What piqued my interests was, despite the fact that these were responsible people who have been in high government jobs, and that the warnings were very relatively unambiguous and pretty dire, it got almost no public attention.

So the first question I asked myself was, what has been done to prepare the public for the eventuality [of an attack on the nation’s power grids]. And my hunch was that the answer would be, not much. My finding was that it doesn’t even rise to that high a level.

You’ve heard plenty of high-ranking public officials say things that turned out not to be true, though — especially on the subject of “national security.” What convinced you that this was not one of those cases?

To begin with, it’s not as if cyber attacks are a rarity these days.

They’ve been enormously successful in areas of grand larceny, in areas of scooping out lots of private information, in areas of intelligence scandals. Hackers have been able to steal enormous sums of money, to accumulate millions of private files, and, most recently, the Chinese apparently hacked into and acquired files of more than 22 million current and former government employees.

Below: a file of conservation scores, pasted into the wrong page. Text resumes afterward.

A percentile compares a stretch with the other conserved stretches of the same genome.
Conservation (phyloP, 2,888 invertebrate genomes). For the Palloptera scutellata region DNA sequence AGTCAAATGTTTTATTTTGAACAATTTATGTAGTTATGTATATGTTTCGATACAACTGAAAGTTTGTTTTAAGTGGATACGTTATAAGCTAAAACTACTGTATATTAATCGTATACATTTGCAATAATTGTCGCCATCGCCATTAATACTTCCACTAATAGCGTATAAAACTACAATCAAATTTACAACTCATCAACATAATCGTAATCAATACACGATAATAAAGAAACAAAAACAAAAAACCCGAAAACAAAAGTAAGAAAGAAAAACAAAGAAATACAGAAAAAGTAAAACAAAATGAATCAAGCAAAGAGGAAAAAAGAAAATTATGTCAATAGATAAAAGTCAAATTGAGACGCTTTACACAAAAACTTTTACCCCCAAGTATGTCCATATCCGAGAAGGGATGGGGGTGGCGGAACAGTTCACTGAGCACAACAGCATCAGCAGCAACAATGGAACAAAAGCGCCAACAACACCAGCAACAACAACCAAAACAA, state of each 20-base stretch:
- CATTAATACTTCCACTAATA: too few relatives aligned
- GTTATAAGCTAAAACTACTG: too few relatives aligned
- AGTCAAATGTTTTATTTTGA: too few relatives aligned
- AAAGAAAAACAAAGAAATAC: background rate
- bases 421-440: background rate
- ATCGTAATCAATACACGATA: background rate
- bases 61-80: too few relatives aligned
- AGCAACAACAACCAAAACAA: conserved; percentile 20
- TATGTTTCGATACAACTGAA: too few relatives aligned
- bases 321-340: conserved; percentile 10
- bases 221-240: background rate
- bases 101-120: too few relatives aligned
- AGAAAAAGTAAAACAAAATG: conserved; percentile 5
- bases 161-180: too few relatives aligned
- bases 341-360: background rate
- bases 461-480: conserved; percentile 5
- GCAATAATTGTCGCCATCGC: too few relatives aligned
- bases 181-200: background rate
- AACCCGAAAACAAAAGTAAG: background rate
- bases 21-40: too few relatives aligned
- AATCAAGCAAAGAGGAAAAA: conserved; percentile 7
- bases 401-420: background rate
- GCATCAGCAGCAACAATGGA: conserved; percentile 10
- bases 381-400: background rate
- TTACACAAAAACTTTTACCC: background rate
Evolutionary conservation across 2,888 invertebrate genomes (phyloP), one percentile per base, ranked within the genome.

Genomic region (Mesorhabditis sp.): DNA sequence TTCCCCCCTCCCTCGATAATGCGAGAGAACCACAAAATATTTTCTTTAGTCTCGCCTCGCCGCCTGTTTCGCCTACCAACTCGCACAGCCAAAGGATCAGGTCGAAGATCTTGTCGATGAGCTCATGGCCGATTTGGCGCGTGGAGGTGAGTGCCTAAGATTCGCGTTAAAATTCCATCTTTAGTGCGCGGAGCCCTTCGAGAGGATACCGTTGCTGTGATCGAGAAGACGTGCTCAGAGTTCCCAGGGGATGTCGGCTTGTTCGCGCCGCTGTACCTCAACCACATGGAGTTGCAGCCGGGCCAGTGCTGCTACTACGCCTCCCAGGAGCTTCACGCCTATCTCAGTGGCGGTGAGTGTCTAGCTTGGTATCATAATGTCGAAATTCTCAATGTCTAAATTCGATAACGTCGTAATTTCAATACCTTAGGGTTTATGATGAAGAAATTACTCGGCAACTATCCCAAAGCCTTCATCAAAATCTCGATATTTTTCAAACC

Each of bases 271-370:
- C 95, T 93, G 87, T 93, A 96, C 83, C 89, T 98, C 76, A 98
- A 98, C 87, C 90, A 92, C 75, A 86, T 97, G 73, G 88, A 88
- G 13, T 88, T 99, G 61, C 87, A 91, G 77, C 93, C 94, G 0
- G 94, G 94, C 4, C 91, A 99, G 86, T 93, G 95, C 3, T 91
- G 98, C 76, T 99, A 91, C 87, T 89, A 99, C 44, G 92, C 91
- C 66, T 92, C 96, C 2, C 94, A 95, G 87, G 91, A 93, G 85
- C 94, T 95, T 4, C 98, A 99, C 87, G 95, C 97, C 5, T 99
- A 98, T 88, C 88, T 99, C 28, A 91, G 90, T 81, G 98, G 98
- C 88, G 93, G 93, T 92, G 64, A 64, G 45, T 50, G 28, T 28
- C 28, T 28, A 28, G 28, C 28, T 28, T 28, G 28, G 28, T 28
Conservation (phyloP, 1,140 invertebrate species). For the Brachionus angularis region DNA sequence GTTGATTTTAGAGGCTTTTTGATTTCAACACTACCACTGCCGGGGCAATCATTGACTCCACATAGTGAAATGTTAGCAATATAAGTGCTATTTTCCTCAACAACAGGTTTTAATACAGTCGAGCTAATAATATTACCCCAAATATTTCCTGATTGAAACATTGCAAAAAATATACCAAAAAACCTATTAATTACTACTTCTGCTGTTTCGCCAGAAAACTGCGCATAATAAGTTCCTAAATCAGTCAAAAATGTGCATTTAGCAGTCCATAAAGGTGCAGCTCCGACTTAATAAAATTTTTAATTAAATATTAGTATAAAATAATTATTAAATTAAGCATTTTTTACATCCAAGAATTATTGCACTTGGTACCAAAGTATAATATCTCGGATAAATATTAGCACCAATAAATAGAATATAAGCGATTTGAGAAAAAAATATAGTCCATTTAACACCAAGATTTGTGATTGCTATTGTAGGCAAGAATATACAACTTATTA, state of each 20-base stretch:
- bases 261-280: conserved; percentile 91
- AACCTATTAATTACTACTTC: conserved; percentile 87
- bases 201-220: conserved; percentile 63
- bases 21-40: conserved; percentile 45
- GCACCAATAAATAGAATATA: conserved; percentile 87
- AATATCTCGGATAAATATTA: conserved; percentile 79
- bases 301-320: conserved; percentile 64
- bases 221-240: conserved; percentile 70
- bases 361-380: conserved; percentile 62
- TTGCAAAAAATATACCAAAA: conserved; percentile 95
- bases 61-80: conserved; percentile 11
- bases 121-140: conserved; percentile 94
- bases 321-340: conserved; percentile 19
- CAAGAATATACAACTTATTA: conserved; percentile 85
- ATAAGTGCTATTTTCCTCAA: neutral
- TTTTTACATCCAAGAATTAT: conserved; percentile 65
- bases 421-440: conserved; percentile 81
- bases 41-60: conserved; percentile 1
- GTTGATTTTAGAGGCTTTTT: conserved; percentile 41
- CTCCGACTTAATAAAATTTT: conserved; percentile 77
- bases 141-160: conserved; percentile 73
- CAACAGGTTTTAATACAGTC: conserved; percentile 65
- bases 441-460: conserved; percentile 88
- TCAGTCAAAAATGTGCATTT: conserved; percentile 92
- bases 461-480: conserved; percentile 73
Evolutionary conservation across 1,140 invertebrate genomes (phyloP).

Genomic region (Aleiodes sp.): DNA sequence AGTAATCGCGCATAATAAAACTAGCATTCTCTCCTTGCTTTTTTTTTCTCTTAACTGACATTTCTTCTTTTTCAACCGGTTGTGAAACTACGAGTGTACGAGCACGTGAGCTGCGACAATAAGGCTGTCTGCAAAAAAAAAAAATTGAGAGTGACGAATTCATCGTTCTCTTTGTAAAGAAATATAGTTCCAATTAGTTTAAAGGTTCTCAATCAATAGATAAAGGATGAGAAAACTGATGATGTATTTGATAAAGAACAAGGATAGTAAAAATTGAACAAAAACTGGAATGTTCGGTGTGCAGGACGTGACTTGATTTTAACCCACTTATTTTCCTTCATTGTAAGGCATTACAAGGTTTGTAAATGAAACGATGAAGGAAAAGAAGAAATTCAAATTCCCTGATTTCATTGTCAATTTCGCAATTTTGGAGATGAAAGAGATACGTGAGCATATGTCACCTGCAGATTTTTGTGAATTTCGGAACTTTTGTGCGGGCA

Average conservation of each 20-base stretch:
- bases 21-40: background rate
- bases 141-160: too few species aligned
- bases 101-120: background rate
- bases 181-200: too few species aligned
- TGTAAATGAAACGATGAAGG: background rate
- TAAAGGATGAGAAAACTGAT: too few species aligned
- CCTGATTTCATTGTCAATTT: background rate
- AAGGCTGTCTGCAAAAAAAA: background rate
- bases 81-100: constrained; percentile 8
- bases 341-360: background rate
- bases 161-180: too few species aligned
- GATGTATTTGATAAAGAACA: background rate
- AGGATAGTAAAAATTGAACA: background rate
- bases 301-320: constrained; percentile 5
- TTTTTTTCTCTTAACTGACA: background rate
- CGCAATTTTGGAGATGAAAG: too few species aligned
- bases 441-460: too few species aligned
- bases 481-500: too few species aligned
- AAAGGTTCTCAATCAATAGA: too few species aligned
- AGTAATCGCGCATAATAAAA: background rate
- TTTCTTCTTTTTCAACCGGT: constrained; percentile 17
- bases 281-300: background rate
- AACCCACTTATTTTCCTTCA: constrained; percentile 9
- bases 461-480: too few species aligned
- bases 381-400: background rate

So, if it’s happening in all of those areas, it doesn’t on the face of it seem that unlikely that it could also happen in the area of hacking into our infrastructure.

What did people who were familiar with this sector, but not in the government, tell you?

I don’t want to leave you with the impression that everyone told me, “Yes, absolutely, this will happen.” But enough people whose opinions I came to respect did say that.

For example, those in the industry, and in the industry trade organizations, who were staunchly insisting that it could not or will not happen, they were not all that compelling in the arguments they made.

As a reporter, there simply comes a point at which you have to go with your gut: What do I believe? At the end of the better part of a year of research, I believed those who said they think it can or will happen.

We talk about “the power grid,” but there’s more than one, right?

There are three power grids. There’s the Eastern Interconnect, which is by far the biggest of them and covers the entire East Coast, way into the Midwest. Texas has its own power grid; and then there’s a third power grid for the West Coast.